The Moon Festival: Best Places for Japan’s Tsukimi Events!


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A moon festival in Nagasaki.

Since the beginning of human origins, people have celebrated celestial objects like the sun, moon, and stars. In East Asia, one of these celebrations is the mid-autumn moon festival. Here is everything you need to know about how people celebrate it in Japan.

When does the moon festival begin in Japan?

The Mid-Autumn Festival coincides with the 15th day of the 8th month in the traditional Chinese calendar. During this celebration, Chinese culture observes a week of specific customs, commemorating 3000 years of history and the year’s brightest full moon. In the era predating electricity, this luminous moon also enabled farmers to work at night, extending the time available to bring in their harvest. Consequently, Western culture considers this moon the “harvest moon.”

A moon festival during autumn.
The moon festival happens in mid-autumn. Image via Shutterstock

Hou Yi, the Chinese god of archery, received an immortality potion from the queen of heaven as a reward for his heroic acts. Unfortunately, his wife accidentally consumed the potion, leading to her eternal residence on the moon with the other gods. Hou Yi, yearning for his wife, prepared a feast annually during the brightest moon, hoping for her return. The festival continues as a tradition in remembrance of this story.

How do people have these celebrations?

The Japanese version of the traditional Chinese Mid-Autumn festival is Tsukimi, signified by the kanji for “moon” and “look,” meaning “looking at the moon.” Around the sixth century, Japan incorporated the Chinese calendar. Over time, a Japanese version emerged, aligning with many festival days of the original Chinese calendar, starting on the 15th day of the 8th month. On the Western calendar, this corresponds to a different day every year in September.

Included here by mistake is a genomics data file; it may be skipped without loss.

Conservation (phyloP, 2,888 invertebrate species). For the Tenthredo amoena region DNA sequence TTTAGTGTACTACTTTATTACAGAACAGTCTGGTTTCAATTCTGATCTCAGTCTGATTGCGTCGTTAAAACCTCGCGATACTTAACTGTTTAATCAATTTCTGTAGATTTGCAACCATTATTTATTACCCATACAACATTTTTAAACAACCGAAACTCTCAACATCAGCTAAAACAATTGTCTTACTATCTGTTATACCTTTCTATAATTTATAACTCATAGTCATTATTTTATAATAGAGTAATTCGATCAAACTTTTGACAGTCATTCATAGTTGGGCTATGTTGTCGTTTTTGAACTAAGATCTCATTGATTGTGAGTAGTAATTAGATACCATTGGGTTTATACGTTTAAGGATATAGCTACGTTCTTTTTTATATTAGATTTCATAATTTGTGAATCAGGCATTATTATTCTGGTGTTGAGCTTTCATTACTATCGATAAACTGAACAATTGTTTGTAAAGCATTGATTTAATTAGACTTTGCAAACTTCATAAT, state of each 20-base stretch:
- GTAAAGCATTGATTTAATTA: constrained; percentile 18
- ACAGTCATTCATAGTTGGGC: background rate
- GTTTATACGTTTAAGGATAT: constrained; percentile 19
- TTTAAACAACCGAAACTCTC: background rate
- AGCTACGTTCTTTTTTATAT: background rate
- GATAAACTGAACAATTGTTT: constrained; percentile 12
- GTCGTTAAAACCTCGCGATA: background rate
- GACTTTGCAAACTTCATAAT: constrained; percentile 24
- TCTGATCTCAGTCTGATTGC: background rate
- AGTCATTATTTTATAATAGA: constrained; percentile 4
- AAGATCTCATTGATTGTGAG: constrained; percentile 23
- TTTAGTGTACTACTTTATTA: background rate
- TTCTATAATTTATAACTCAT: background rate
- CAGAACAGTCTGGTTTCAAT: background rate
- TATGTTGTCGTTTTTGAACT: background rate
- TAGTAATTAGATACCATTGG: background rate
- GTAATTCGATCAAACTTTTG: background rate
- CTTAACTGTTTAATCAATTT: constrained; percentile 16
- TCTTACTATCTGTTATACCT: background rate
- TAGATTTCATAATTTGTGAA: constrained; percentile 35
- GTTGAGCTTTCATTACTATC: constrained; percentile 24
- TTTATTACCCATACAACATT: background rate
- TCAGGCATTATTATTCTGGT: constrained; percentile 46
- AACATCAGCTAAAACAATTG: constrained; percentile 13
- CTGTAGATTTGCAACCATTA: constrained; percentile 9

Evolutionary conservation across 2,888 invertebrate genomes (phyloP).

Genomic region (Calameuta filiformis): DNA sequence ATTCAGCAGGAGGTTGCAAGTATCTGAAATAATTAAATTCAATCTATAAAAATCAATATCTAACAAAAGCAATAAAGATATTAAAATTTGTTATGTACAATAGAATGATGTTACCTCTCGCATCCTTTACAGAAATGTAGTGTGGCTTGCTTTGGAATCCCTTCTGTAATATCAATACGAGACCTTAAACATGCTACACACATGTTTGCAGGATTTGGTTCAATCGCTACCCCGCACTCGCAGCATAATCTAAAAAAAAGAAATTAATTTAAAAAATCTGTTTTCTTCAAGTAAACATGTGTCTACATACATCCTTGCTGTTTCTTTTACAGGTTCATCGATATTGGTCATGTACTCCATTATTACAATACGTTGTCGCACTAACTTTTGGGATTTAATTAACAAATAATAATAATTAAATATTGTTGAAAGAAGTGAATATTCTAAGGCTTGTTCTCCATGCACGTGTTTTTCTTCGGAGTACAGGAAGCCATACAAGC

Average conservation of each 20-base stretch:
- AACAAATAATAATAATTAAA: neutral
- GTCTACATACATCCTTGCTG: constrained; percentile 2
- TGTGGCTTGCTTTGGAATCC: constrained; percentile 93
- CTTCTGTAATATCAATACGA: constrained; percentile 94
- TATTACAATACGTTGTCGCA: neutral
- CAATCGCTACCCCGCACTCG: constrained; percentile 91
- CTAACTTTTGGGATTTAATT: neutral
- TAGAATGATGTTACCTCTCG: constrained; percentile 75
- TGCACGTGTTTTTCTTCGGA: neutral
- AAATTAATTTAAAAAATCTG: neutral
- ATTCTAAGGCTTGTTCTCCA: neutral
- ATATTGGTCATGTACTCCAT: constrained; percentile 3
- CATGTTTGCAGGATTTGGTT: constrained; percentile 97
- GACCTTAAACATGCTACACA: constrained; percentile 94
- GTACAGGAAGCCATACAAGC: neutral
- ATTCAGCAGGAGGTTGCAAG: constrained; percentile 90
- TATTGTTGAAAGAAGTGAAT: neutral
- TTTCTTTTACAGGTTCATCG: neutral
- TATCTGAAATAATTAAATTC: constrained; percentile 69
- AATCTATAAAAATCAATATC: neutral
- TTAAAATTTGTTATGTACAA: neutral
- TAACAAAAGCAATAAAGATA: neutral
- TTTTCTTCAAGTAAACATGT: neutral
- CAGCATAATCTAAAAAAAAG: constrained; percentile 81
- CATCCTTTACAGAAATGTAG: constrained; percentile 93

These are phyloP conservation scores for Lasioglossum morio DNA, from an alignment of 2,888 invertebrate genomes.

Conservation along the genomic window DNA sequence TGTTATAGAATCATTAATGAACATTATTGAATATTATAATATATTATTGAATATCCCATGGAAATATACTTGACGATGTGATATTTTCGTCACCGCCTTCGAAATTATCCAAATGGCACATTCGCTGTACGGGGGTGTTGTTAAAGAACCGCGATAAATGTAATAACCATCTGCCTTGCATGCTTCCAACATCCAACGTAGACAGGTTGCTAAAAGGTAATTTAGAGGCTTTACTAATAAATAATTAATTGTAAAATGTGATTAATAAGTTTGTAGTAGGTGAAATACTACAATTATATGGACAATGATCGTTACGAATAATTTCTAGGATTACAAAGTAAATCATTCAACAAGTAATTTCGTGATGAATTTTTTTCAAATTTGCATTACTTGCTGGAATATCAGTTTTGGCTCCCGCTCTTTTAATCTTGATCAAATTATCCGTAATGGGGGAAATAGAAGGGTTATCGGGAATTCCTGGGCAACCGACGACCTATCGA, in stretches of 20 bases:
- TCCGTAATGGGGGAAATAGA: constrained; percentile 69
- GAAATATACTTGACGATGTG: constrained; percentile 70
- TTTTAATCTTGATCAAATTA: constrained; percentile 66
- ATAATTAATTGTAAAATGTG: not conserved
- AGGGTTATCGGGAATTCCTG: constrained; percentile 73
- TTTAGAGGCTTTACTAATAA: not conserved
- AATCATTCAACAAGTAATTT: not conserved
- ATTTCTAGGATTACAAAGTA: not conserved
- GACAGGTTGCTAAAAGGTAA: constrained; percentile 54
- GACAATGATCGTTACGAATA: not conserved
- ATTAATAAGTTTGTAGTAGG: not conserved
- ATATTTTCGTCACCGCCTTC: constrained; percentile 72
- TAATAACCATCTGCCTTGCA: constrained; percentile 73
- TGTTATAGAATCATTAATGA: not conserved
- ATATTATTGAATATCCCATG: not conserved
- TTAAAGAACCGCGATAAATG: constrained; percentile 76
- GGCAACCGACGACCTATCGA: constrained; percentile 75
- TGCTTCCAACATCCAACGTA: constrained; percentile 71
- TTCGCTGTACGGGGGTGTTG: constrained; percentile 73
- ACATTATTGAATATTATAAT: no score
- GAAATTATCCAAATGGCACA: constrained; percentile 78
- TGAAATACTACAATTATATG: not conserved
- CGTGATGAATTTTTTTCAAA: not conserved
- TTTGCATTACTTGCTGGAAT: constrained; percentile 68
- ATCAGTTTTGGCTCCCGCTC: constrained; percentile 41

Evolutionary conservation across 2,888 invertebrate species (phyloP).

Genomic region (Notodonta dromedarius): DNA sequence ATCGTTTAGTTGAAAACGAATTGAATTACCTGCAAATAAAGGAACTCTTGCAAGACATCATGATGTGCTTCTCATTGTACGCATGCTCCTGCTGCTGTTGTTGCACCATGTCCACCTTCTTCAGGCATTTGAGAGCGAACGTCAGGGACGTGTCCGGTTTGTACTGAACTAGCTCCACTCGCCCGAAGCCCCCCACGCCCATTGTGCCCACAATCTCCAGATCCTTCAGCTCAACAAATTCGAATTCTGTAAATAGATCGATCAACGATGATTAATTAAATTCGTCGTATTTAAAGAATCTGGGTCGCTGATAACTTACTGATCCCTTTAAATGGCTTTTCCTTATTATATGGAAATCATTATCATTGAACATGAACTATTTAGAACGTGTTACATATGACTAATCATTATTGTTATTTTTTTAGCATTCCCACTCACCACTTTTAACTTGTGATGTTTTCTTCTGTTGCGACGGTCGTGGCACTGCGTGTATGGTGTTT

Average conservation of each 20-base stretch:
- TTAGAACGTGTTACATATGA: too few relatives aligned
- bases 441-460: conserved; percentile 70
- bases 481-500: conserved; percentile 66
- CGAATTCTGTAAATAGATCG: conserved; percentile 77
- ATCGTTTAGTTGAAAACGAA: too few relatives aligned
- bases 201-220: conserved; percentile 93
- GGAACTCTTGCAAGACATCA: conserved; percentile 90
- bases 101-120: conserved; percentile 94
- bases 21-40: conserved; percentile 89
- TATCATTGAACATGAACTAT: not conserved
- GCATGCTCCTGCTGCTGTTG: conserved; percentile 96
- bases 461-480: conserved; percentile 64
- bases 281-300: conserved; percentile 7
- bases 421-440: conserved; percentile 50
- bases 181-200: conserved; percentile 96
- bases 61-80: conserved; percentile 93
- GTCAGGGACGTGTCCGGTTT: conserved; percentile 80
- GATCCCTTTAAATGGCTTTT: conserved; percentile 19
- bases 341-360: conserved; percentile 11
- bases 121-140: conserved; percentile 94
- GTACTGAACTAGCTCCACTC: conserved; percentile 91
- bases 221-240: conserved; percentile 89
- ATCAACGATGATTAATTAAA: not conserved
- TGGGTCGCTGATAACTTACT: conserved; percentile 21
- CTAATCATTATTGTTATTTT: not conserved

Another moon festival in Nagasaki with red lanterns.
Nagasai has their own moon festival as well. Image via Shutterstock

The day holds the same significance as in China: a time to gather, worship the moon, and celebrate the harvest. This celebration involves family gatherings and reunions with friends, and susuki grass decorates houses and businesses to ward off evil spirits.

Significant offerings include foods traditionally harvested in autumn, such as sweet potatoes, beans, and chestnuts. Like China, homes and restaurants serve moon-themed foods featuring round shapes, with Tsukimi dango being the most popular. Additionally, soba or udon, topped with a raw egg yolk representing the moon, is a typical dish during this time.

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Where can I celebrate the moon festival in Japan?

Fukagawa Shrine, Tokyo

The shrine, sometimes called Tomioka Hachiman Shrine, established in 1627, is relatively new by shrine standards. During the festival, the shrine illuminates its premises, hosts performances, and serves various dishes incorporating whole egg yolks on the temple grounds.

Fukagawa Shrine at night.
Fukagawa Shrine also has a famous fire festival. Image via Go Tokyo

Numerous waterways, including the Fukagawa and Sumida rivers, surround the shrine. The Sumida River, in particular, has historically been known as an ideal location for viewing the tsukimi moon. During the Edo period, a sandbar on the river was quite famous as a viewing area. The moon and its reflection in the river’s waters are still enjoyed during nighttime moon-viewing boat rides.

Mozu Hachimangu Shrine, Osaka